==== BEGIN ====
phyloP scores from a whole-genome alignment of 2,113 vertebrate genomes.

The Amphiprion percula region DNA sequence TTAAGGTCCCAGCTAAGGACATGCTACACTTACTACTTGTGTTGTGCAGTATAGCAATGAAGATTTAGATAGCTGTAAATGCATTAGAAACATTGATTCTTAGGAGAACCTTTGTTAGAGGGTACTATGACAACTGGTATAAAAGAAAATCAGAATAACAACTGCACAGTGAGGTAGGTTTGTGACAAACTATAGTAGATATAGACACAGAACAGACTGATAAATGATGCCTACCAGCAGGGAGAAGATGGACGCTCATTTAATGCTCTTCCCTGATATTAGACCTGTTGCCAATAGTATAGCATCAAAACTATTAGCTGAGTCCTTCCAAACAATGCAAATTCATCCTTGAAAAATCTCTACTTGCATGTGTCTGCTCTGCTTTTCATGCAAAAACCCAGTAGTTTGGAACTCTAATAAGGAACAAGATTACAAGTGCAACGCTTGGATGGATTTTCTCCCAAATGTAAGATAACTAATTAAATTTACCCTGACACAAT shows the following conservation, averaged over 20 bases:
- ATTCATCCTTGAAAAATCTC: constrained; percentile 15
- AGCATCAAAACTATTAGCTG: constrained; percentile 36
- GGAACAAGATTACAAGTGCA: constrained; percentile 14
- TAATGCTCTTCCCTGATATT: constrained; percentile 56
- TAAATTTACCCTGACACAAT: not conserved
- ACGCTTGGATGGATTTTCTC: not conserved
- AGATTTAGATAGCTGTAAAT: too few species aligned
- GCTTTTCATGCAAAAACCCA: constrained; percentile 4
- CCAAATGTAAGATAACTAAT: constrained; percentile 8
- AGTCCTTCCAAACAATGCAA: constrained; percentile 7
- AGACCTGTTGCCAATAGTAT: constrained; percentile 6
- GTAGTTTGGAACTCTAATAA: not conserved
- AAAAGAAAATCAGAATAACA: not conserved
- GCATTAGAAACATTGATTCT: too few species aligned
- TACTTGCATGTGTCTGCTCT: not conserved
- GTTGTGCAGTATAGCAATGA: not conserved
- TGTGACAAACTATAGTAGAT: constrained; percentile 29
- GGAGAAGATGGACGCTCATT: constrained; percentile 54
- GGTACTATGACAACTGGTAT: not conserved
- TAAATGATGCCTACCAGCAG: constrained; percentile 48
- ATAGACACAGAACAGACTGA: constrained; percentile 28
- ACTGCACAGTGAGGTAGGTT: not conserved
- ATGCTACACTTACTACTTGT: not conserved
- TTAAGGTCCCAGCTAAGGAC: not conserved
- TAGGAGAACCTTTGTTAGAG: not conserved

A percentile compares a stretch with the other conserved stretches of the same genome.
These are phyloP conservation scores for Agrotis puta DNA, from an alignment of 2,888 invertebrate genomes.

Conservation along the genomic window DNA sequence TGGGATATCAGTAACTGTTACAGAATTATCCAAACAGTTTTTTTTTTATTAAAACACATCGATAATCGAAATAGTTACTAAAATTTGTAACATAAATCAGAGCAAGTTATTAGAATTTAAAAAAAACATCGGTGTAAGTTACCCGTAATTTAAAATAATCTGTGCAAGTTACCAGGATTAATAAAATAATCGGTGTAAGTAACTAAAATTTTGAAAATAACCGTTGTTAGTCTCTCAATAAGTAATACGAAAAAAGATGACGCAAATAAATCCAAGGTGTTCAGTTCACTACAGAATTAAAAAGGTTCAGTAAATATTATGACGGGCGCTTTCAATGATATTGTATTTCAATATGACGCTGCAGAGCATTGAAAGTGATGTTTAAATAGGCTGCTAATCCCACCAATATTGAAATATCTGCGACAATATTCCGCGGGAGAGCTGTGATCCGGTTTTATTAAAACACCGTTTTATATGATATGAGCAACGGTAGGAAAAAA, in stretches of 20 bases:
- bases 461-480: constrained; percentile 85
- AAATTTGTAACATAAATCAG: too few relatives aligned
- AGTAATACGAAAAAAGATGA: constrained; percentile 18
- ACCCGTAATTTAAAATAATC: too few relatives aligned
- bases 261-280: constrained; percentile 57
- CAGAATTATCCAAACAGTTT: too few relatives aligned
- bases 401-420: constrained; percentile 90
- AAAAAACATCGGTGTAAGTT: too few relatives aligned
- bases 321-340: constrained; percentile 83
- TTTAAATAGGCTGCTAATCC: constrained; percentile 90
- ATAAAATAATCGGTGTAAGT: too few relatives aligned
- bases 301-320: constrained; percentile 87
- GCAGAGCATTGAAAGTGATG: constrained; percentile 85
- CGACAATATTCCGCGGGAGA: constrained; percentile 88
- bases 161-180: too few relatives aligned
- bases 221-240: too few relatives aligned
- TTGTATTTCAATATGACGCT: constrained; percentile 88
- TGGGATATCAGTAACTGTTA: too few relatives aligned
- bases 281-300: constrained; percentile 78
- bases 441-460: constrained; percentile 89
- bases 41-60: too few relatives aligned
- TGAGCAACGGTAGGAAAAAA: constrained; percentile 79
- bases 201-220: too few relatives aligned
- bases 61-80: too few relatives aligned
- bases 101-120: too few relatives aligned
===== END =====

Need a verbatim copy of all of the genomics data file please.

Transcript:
phyloP scores from a whole-genome alignment of 2,113 vertebrate genomes.

The Amphiprion percula region DNA sequence TTAAGGTCCCAGCTAAGGACATGCTACACTTACTACTTGTGTTGTGCAGTATAGCAATGAAGATTTAGATAGCTGTAAATGCATTAGAAACATTGATTCTTAGGAGAACCTTTGTTAGAGGGTACTATGACAACTGGTATAAAAGAAAATCAGAATAACAACTGCACAGTGAGGTAGGTTTGTGACAAACTATAGTAGATATAGACACAGAACAGACTGATAAATGATGCCTACCAGCAGGGAGAAGATGGACGCTCATTTAATGCTCTTCCCTGATATTAGACCTGTTGCCAATAGTATAGCATCAAAACTATTAGCTGAGTCCTTCCAAACAATGCAAATTCATCCTTGAAAAATCTCTACTTGCATGTGTCTGCTCTGCTTTTCATGCAAAAACCCAGTAGTTTGGAACTCTAATAAGGAACAAGATTACAAGTGCAACGCTTGGATGGATTTTCTCCCAAATGTAAGATAACTAATTAAATTTACCCTGACACAAT shows the following conservation, averaged over 20 bases:
- ATTCATCCTTGAAAAATCTC: constrained; percentile 15
- AGCATCAAAACTATTAGCTG: constrained; percentile 36
- GGAACAAGATTACAAGTGCA: constrained; percentile 14
- TAATGCTCTTCCCTGATATT: constrained; percentile 56
- TAAATTTACCCTGACACAAT: not conserved
- ACGCTTGGATGGATTTTCTC: not conserved
- AGATTTAGATAGCTGTAAAT: too few species aligned
- GCTTTTCATGCAAAAACCCA: constrained; percentile 4
- CCAAATGTAAGATAACTAAT: constrained; percentile 8
- AGTCCTTCCAAACAATGCAA: constrained; percentile 7
- AGACCTGTTGCCAATAGTAT: constrained; percentile 6
- GTAGTTTGGAACTCTAATAA: not conserved
- AAAAGAAAATCAGAATAACA: not conserved
- GCATTAGAAACATTGATTCT: too few species aligned
- TACTTGCATGTGTCTGCTCT: not conserved
- GTTGTGCAGTATAGCAATGA: not conserved
- TGTGACAAACTATAGTAGAT: constrained; percentile 29
- GGAGAAGATGGACGCTCATT: constrained; percentile 54
- GGTACTATGACAACTGGTAT: not conserved
- TAAATGATGCCTACCAGCAG: constrained; percentile 48
- ATAGACACAGAACAGACTGA: constrained; percentile 28
- ACTGCACAGTGAGGTAGGTT: not conserved
- ATGCTACACTTACTACTTGT: not conserved
- TTAAGGTCCCAGCTAAGGAC: not conserved
- TAGGAGAACCTTTGTTAGAG: not conserved

A percentile compares a stretch with the other conserved stretches of the same genome.
These are phyloP conservation scores for Agrotis puta DNA, from an alignment of 2,888 invertebrate genomes.

Conservation along the genomic window DNA sequence TGGGATATCAGTAACTGTTACAGAATTATCCAAACAGTTTTTTTTTTATTAAAACACATCGATAATCGAAATAGTTACTAAAATTTGTAACATAAATCAGAGCAAGTTATTAGAATTTAAAAAAAACATCGGTGTAAGTTACCCGTAATTTAAAATAATCTGTGCAAGTTACCAGGATTAATAAAATAATCGGTGTAAGTAACTAAAATTTTGAAAATAACCGTTGTTAGTCTCTCAATAAGTAATACGAAAAAAGATGACGCAAATAAATCCAAGGTGTTCAGTTCACTACAGAATTAAAAAGGTTCAGTAAATATTATGACGGGCGCTTTCAATGATATTGTATTTCAATATGACGCTGCAGAGCATTGAAAGTGATGTTTAAATAGGCTGCTAATCCCACCAATATTGAAATATCTGCGACAATATTCCGCGGGAGAGCTGTGATCCGGTTTTATTAAAACACCGTTTTATATGATATGAGCAACGGTAGGAAAAAA, in stretches of 20 bases:
- bases 461-480: constrained; percentile 85
- AAATTTGTAACATAAATCAG: too few relatives aligned
- AGTAATACGAAAAAAGATGA: constrained; percentile 18
- ACCCGTAATTTAAAATAATC: too few relatives aligned
- bases 261-280: constrained; percentile 57
- CAGAATTATCCAAACAGTTT: too few relatives aligned
- bases 401-420: constrained; percentile 90
- AAAAAACATCGGTGTAAGTT: too few relatives aligned
- bases 321-340: constrained; percentile 83
- TTTAAATAGGCTGCTAATCC: constrained; percentile 90
- ATAAAATAATCGGTGTAAGT: too few relatives aligned
- bases 301-320: constrained; percentile 87
- GCAGAGCATTGAAAGTGATG: constrained; percentile 85
- CGACAATATTCCGCGGGAGA: constrained; percentile 88
- bases 161-180: too few relatives aligned
- bases 221-240: too few relatives aligned
- TTGTATTTCAATATGACGCT: constrained; percentile 88
- TGGGATATCAGTAACTGTTA: too few relatives aligned
- bases 281-300: constrained; percentile 78
- bases 441-460: constrained; percentile 89
- bases 41-60: too few relatives aligned
- TGAGCAACGGTAGGAAAAAA: constrained; percentile 79
- bases 201-220: too few relatives aligned
- bases 61-80: too few relatives aligned
- bases 101-120: too few relatives aligned